There is growing uncertainty over the timing of a restructuring deal on Irish bank debt that is currently the subject of negotiations between the Irish Government and the troika.
Speaking to reporters yesterday, the Tánaiste Eamon Gilmore cast doubt on whether an agreement would be reached by October. “We are progressing discussions with European institutions and with European member states on those issues. Under the agreement that was reached in June, it was intended that those discussions would continue up until the end of the year. We would hope that progress would be made on those discussions by the October summit meeting, but the discussions are continuing, and they will continue over the next number of weeks.”
When asked whether he expected a deal by October, Mr Gilmore said, “Well, you can’t — I mean, the formula that was agreed in June was one whereby the new arrangements would come into effect once a supervisory arrangement had been put in place, and that supervisory arrangement wasn’t intended to be in place until the end of the year. But it is possible of course that progress can be made faster than that, but we’ll progress it week by week.”
Meanwhile the new chief economist at the Irish Central Bank, Lars Frissel, said if the Irish Government could secure a deal on the bank debt then it could be one of the factors that could tip Ireland into a “virtuous circle.” “I am optimistic about Ireland. Hopefully a deal at a European level will come soon.”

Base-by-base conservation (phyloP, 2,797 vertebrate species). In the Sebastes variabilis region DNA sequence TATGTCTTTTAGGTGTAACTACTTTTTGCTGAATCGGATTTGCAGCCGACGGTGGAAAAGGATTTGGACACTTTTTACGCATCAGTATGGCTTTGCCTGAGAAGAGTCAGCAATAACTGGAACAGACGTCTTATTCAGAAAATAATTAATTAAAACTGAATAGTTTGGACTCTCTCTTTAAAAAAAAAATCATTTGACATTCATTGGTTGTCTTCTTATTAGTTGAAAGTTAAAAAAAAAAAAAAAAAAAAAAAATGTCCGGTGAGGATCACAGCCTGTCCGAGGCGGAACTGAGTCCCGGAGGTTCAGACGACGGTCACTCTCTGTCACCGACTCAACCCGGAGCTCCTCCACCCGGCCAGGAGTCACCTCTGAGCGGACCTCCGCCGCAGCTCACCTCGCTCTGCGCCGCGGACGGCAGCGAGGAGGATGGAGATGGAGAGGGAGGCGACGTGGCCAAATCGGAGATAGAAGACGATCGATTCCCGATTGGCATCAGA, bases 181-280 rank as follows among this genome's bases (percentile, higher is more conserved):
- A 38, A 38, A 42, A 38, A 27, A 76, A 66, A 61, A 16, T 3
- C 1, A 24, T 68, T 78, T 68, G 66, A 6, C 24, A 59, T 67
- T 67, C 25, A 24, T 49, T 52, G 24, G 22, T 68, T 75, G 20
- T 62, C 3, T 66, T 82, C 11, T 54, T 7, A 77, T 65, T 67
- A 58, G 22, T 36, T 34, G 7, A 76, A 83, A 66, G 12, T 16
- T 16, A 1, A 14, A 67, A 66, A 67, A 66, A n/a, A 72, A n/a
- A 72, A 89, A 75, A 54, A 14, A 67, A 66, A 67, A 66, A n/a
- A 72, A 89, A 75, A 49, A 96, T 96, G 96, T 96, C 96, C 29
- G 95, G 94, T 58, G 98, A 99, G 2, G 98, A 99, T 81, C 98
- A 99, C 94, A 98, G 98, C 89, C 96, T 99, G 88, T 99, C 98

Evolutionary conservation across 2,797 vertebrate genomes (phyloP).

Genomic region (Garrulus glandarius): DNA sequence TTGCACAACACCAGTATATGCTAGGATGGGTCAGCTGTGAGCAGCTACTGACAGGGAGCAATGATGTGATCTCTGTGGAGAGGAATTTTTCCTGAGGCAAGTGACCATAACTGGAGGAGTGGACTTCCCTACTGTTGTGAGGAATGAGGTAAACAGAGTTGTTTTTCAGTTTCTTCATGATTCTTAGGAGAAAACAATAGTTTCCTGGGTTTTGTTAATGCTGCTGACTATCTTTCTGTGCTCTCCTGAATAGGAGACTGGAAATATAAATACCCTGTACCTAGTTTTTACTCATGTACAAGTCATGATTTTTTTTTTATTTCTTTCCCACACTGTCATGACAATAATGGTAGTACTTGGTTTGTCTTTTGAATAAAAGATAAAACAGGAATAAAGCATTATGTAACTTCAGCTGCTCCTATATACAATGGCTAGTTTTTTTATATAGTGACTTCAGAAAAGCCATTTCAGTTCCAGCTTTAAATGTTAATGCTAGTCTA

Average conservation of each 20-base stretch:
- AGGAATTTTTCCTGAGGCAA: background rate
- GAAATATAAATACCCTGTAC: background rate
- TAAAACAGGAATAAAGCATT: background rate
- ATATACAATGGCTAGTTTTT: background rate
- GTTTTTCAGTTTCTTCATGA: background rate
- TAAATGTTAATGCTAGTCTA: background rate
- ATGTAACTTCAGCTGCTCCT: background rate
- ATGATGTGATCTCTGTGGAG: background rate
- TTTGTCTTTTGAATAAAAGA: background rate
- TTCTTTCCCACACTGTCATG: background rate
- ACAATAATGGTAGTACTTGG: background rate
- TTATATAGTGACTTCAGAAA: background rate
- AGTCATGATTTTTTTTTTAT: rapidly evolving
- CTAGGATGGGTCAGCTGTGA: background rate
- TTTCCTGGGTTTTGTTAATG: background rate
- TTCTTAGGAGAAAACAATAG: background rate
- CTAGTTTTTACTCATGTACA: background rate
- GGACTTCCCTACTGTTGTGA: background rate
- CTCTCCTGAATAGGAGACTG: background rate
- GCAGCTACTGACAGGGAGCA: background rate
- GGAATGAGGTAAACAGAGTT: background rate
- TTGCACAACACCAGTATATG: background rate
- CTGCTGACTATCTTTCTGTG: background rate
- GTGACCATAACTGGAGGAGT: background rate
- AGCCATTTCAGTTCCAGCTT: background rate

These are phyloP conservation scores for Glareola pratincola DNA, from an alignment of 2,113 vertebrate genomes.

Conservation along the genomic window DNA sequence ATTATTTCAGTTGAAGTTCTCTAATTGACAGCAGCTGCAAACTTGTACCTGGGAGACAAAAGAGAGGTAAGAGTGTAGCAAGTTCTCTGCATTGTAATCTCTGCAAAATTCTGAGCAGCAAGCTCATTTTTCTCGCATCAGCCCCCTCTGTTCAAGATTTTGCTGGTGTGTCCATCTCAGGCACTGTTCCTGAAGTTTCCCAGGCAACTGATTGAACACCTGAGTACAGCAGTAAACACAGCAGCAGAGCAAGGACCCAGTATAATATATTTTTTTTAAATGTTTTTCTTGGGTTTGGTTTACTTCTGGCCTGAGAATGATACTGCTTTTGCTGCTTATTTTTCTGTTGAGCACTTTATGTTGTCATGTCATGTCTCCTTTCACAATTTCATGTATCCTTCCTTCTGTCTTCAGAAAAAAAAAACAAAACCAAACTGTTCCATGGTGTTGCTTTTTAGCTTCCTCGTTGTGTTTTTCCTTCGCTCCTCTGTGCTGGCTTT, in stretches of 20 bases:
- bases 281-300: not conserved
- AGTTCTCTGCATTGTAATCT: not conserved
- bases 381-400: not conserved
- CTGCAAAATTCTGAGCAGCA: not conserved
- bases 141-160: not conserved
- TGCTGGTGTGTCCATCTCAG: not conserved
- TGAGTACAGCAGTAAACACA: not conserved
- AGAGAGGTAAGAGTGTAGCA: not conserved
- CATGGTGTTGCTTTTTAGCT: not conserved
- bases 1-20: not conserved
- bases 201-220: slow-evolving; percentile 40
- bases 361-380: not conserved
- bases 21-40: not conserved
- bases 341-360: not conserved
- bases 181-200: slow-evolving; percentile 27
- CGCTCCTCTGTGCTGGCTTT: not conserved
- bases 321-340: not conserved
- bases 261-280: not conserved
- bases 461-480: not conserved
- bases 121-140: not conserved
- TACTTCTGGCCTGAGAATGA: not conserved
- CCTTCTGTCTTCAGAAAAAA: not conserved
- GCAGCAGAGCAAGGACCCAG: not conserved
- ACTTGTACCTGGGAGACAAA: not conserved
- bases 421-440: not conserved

Speaking at the Certified Public Accountant’s Annual Business Lecture, Mr Frissel said a value-based property tax would be an effective means of correcting the budget deficit, although whether it was introduced was ultimately a political decision. “Most of the countries I know have some sort of value-based property tax. It makes a lot of sense and it is a steady form of income.” Mr Frissel said it was an equitable form of taxation. “However, it would be more reasonable if it had been done 10 years ago.”
The Central Bank economist said the new Personal Insolvency Bill had a big role to play in solving the debt crisis. Moreover, debt forgiveness had a role to play in tackling the mortgage arrears problem, he added
In a wide ranging speech focusing on the “causes, culprits and cures” for the crisis, Mr Frissel said that euro member states were carrying too much debt and there was no alternative to austerity.
There had to be a complete change of corporate culture at the banks and an improvement in risk management practices to protect shareholders and creditors. Authorities also had to change the way they regulated the financial sector.
© Irish Examiner Ltd. All rights reserved